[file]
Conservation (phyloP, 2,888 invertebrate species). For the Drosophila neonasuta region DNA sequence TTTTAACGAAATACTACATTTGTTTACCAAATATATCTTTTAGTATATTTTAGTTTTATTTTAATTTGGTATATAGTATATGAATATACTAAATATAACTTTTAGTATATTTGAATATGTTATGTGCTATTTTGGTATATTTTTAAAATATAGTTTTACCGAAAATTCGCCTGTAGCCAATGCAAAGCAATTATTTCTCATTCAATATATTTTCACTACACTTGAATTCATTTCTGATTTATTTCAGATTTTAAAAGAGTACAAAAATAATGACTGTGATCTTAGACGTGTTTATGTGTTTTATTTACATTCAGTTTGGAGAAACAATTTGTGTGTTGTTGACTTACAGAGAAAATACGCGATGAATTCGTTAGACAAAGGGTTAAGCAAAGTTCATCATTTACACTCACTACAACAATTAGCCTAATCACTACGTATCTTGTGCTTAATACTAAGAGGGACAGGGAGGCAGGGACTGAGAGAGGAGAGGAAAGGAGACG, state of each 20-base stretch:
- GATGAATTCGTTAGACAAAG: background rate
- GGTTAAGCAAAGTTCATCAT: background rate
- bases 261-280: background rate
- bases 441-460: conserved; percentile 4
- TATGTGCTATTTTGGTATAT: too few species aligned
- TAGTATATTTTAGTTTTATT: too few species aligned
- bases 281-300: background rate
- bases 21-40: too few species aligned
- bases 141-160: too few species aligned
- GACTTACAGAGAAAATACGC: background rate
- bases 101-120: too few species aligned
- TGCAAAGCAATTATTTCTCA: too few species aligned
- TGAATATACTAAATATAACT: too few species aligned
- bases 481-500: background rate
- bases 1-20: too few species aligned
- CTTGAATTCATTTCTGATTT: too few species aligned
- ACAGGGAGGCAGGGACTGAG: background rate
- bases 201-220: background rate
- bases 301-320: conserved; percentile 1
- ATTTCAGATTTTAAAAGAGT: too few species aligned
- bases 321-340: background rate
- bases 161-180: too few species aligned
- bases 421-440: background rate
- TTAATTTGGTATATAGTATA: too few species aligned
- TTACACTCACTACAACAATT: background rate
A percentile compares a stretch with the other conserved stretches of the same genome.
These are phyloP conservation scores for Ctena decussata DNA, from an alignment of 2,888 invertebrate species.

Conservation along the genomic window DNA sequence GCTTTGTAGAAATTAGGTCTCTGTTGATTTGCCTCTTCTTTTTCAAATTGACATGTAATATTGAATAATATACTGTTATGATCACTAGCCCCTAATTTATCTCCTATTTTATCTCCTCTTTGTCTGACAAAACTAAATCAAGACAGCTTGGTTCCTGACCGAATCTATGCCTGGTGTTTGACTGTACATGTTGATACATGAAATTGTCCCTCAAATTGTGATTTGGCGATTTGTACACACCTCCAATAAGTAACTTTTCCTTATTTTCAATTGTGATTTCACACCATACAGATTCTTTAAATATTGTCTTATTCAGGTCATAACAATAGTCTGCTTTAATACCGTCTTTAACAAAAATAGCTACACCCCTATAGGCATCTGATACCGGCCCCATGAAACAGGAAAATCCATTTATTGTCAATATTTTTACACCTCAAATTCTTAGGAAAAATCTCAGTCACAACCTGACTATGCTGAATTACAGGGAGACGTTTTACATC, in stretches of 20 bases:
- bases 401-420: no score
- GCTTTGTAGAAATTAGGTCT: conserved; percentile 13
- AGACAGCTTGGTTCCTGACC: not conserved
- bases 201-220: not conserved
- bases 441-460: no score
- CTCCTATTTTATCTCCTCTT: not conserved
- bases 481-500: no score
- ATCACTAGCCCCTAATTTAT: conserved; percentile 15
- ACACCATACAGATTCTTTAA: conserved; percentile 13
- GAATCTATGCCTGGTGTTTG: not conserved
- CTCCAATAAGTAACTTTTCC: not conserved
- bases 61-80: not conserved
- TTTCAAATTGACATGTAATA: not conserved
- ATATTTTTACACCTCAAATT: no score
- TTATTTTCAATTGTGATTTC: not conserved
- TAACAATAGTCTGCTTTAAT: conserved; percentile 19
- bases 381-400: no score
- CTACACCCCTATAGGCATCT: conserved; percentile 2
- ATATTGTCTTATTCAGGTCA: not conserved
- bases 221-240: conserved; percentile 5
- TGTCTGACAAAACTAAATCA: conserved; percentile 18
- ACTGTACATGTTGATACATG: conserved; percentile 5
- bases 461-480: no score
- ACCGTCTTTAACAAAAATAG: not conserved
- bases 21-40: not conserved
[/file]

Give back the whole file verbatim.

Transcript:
Conservation (phyloP, 2,888 invertebrate species). For the Drosophila neonasuta region DNA sequence TTTTAACGAAATACTACATTTGTTTACCAAATATATCTTTTAGTATATTTTAGTTTTATTTTAATTTGGTATATAGTATATGAATATACTAAATATAACTTTTAGTATATTTGAATATGTTATGTGCTATTTTGGTATATTTTTAAAATATAGTTTTACCGAAAATTCGCCTGTAGCCAATGCAAAGCAATTATTTCTCATTCAATATATTTTCACTACACTTGAATTCATTTCTGATTTATTTCAGATTTTAAAAGAGTACAAAAATAATGACTGTGATCTTAGACGTGTTTATGTGTTTTATTTACATTCAGTTTGGAGAAACAATTTGTGTGTTGTTGACTTACAGAGAAAATACGCGATGAATTCGTTAGACAAAGGGTTAAGCAAAGTTCATCATTTACACTCACTACAACAATTAGCCTAATCACTACGTATCTTGTGCTTAATACTAAGAGGGACAGGGAGGCAGGGACTGAGAGAGGAGAGGAAAGGAGACG, state of each 20-base stretch:
- GATGAATTCGTTAGACAAAG: background rate
- GGTTAAGCAAAGTTCATCAT: background rate
- bases 261-280: background rate
- bases 441-460: conserved; percentile 4
- TATGTGCTATTTTGGTATAT: too few species aligned
- TAGTATATTTTAGTTTTATT: too few species aligned
- bases 281-300: background rate
- bases 21-40: too few species aligned
- bases 141-160: too few species aligned
- GACTTACAGAGAAAATACGC: background rate
- bases 101-120: too few species aligned
- TGCAAAGCAATTATTTCTCA: too few species aligned
- TGAATATACTAAATATAACT: too few species aligned
- bases 481-500: background rate
- bases 1-20: too few species aligned
- CTTGAATTCATTTCTGATTT: too few species aligned
- ACAGGGAGGCAGGGACTGAG: background rate
- bases 201-220: background rate
- bases 301-320: conserved; percentile 1
- ATTTCAGATTTTAAAAGAGT: too few species aligned
- bases 321-340: background rate
- bases 161-180: too few species aligned
- bases 421-440: background rate
- TTAATTTGGTATATAGTATA: too few species aligned
- TTACACTCACTACAACAATT: background rate
A percentile compares a stretch with the other conserved stretches of the same genome.
These are phyloP conservation scores for Ctena decussata DNA, from an alignment of 2,888 invertebrate species.

Conservation along the genomic window DNA sequence GCTTTGTAGAAATTAGGTCTCTGTTGATTTGCCTCTTCTTTTTCAAATTGACATGTAATATTGAATAATATACTGTTATGATCACTAGCCCCTAATTTATCTCCTATTTTATCTCCTCTTTGTCTGACAAAACTAAATCAAGACAGCTTGGTTCCTGACCGAATCTATGCCTGGTGTTTGACTGTACATGTTGATACATGAAATTGTCCCTCAAATTGTGATTTGGCGATTTGTACACACCTCCAATAAGTAACTTTTCCTTATTTTCAATTGTGATTTCACACCATACAGATTCTTTAAATATTGTCTTATTCAGGTCATAACAATAGTCTGCTTTAATACCGTCTTTAACAAAAATAGCTACACCCCTATAGGCATCTGATACCGGCCCCATGAAACAGGAAAATCCATTTATTGTCAATATTTTTACACCTCAAATTCTTAGGAAAAATCTCAGTCACAACCTGACTATGCTGAATTACAGGGAGACGTTTTACATC, in stretches of 20 bases:
- bases 401-420: no score
- GCTTTGTAGAAATTAGGTCT: conserved; percentile 13
- AGACAGCTTGGTTCCTGACC: not conserved
- bases 201-220: not conserved
- bases 441-460: no score
- CTCCTATTTTATCTCCTCTT: not conserved
- bases 481-500: no score
- ATCACTAGCCCCTAATTTAT: conserved; percentile 15
- ACACCATACAGATTCTTTAA: conserved; percentile 13
- GAATCTATGCCTGGTGTTTG: not conserved
- CTCCAATAAGTAACTTTTCC: not conserved
- bases 61-80: not conserved
- TTTCAAATTGACATGTAATA: not conserved
- ATATTTTTACACCTCAAATT: no score
- TTATTTTCAATTGTGATTTC: not conserved
- TAACAATAGTCTGCTTTAAT: conserved; percentile 19
- bases 381-400: no score
- CTACACCCCTATAGGCATCT: conserved; percentile 2
- ATATTGTCTTATTCAGGTCA: not conserved
- bases 221-240: conserved; percentile 5
- TGTCTGACAAAACTAAATCA: conserved; percentile 18
- ACTGTACATGTTGATACATG: conserved; percentile 5
- bases 461-480: no score
- ACCGTCTTTAACAAAAATAG: not conserved
- bases 21-40: not conserved